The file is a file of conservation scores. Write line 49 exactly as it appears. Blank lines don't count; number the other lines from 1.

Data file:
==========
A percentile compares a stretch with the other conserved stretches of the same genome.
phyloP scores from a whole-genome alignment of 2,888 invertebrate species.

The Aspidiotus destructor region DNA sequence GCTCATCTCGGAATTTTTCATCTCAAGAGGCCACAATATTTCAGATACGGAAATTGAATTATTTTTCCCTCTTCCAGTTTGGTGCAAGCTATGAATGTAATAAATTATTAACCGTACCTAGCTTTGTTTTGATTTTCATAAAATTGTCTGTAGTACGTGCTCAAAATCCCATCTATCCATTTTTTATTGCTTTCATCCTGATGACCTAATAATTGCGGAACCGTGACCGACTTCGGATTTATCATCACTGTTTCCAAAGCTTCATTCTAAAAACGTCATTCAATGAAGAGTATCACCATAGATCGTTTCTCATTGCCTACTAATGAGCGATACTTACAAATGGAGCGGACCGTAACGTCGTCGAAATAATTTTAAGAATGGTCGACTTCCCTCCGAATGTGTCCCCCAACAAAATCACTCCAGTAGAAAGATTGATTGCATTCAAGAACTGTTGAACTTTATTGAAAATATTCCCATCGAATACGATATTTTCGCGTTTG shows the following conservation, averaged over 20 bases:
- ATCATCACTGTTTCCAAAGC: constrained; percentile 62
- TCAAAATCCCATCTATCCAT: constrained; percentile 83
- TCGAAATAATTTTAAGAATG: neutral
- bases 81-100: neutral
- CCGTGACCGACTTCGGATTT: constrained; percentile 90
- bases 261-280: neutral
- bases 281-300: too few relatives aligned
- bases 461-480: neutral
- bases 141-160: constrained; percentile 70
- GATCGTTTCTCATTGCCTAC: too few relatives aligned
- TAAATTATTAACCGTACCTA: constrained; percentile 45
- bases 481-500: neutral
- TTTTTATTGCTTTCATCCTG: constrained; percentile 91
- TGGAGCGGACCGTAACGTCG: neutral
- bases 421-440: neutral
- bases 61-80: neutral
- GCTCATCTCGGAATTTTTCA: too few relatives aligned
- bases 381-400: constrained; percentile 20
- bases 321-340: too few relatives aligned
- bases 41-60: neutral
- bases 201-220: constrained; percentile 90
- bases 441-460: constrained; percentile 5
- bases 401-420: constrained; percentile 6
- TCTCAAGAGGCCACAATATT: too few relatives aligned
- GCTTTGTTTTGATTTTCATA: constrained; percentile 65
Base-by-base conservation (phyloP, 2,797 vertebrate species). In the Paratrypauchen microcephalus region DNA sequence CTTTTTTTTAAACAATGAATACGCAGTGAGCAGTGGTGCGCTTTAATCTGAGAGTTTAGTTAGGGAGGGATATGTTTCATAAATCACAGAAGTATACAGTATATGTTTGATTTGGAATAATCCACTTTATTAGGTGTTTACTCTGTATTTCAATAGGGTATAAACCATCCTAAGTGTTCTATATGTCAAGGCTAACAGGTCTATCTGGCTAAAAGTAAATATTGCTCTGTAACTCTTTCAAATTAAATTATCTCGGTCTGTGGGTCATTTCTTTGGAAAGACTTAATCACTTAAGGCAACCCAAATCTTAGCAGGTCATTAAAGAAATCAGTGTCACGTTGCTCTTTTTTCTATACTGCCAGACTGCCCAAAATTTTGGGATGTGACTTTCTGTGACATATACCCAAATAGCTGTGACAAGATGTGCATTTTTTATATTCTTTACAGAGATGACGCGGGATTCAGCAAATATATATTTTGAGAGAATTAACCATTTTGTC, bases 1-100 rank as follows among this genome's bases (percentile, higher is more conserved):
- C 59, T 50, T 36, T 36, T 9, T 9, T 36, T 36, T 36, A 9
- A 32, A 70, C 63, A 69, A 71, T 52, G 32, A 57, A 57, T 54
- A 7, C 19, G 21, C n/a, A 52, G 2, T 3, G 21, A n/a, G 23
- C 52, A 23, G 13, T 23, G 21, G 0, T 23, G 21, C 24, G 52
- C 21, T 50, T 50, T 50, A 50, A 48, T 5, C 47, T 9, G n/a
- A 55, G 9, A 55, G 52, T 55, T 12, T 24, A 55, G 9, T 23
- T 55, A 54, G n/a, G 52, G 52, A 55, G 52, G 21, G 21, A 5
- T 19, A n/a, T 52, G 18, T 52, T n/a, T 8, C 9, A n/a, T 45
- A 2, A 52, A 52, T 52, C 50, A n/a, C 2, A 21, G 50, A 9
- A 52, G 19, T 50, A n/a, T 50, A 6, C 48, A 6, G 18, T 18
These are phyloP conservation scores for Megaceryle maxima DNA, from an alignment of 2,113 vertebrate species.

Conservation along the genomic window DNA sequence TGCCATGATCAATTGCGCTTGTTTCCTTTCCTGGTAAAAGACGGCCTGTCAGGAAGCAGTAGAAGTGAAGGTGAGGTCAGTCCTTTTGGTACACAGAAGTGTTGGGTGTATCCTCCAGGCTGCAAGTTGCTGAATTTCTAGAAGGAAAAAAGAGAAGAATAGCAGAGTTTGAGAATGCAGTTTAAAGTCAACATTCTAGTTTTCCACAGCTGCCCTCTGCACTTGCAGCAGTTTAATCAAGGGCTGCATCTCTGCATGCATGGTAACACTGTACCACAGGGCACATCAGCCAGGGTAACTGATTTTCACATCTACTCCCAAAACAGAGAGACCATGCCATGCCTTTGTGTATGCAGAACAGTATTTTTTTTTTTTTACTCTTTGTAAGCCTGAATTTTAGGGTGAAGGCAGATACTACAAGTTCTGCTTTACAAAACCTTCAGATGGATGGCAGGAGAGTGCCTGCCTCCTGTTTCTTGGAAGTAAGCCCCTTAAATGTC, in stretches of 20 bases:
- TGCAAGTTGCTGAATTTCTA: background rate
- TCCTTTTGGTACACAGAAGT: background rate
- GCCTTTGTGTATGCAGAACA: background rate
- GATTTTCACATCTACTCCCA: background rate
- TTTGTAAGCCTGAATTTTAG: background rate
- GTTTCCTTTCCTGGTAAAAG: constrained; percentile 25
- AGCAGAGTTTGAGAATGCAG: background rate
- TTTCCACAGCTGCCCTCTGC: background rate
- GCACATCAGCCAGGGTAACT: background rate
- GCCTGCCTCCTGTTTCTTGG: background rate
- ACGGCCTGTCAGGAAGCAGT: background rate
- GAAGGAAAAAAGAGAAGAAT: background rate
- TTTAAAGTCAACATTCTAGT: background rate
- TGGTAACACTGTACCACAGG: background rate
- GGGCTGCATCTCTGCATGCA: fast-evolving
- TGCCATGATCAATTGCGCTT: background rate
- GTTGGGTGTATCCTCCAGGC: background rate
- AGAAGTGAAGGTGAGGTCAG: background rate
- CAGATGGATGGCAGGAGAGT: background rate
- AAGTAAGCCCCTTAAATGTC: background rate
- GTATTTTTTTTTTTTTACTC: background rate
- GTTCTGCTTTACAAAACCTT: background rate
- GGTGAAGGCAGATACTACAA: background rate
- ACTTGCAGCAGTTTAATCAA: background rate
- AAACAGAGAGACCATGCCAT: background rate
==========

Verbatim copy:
- TTTCCACAGCTGCCCTCTGC: background rate